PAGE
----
Foliage on Pilea cadierei plant will discolor in the sun.
Treatment: Locate the plant in the full shade to prevent this.

Discoloured leaves with brown tips and edges are caused by overexposure to light or a sudden drop in temperature.

Excessive leaf fall in winter indicate either overwatering or low temperatures.

Mites can spoil the foliage in hot, dry weather.
Treatment: Use a suitable pesticide and follow manufacturer instructions.

Recommended varieties:
Pilea cadierei ‘Minima’ is a dwarf variety very similar with Pilea cadierei, but it has leaves about half as big as those of the original species and it seldom grows to become any more than 15cm (6 inch) in height.

Usage: Window sill and potted plant are the simplest ways of displaying this plant. Pilea cadierei contrast well with the foliage of other plants with which they may be quite effectively grouped together. Also, Pilea cadierei can be used for hanging baskets or cascading down a wall. Pileas are grown mainly for their highly textured and metallic foliage. A collection of several different varieties would make an attractive display on a window with bright but indirect light.

The love of Pilea cadierei for humidity makes this plant suitable for terrariums.

By using this plant as ground cover it will resemble its natural habitat.

Notes: Sometimes, Pilea cadierei is sold in pet shops as aquatic plat. The plant will survive fine underwater for a few months, maybe even a year, but it will steadily decline until it finally die. Since it is not true aquatics, it cannot survive submerged for long periods of time. Expected life spam of Pilea cadierei while submerged is about 4 to 6 months.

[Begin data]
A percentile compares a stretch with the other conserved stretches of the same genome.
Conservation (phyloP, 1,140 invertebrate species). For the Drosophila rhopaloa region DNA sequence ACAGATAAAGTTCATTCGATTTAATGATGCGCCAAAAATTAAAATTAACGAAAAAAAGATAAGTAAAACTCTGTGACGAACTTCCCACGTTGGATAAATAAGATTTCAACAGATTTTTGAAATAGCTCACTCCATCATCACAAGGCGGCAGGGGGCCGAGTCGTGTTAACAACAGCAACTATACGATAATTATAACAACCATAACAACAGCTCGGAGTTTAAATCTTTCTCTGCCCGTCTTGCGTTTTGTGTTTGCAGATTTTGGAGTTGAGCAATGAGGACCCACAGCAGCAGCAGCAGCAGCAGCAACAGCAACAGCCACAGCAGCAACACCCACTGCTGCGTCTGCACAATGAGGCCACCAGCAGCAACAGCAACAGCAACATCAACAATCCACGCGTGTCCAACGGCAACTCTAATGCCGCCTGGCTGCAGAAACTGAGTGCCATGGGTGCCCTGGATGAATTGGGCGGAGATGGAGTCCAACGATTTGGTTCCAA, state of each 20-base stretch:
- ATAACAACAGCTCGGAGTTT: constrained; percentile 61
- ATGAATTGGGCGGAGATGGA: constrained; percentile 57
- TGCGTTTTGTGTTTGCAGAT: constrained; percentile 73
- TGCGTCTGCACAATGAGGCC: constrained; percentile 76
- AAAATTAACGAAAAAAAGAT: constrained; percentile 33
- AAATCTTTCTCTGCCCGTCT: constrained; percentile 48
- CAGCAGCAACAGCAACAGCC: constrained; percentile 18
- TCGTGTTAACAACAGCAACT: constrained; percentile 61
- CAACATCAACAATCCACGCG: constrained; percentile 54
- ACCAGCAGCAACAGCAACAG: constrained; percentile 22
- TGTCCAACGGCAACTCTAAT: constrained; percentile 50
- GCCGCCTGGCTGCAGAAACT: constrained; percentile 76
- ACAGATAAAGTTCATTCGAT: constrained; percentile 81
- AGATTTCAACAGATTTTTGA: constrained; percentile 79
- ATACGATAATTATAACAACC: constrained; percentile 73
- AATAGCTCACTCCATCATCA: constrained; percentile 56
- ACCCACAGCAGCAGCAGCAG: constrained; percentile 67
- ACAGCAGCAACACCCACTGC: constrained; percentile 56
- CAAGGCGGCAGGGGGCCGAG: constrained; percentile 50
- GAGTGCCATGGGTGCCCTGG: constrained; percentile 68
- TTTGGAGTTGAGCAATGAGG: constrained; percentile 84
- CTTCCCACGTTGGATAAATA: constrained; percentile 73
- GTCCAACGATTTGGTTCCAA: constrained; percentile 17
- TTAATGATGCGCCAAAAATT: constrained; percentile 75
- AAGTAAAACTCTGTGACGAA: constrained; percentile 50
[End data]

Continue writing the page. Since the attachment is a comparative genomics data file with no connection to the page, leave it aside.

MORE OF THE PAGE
Lifespan: Cut back each year and it will last for several years. If it gets too leggy, take cuttings and discard the plant.



Foliage – coloured
Shape – bushy
Height: 25-30cm (10-12 inch)

Watering in active growth period – sparingly
Light – medium
Temperature in active growth period – min 13°C max 24°C (55-75°F)
Humidity – high

Hardiness zone: 10a-11

Foliage Plants, Ground cover, Indoor Plants, Terrarium Plants , ,

Aspidistra elatior

Common name: Cast-Iron Plant, Bar Room Plant

Synonymous: Aspidistra lurida

Family: Asparagaceae

Aspidistra elatior

Aspidistra elatior

Distribution and habitat: Aspidistra elatior is a perennial which grows in wild up to 0.6m (2 feet) height and 0.45m (1.5 feet) width, native to islands in southern Japan. It is a forest plant and occurs in association with species such as Ardisia sieboldii and Castanopsis sieboldii.

Description: Aspidistra elatior has dark green, leathery leaves 38-50cm (15-20 inch) long, which rise from a creeping rhizomatous rootstock lying half-buried in the potting mixture. The long, lance-shaped, glossy, dark green leaves grow directly from a number of short stalks. Inconspicuous, dull-purple flowers are produced at soil level, but these are often hidden by the foliage.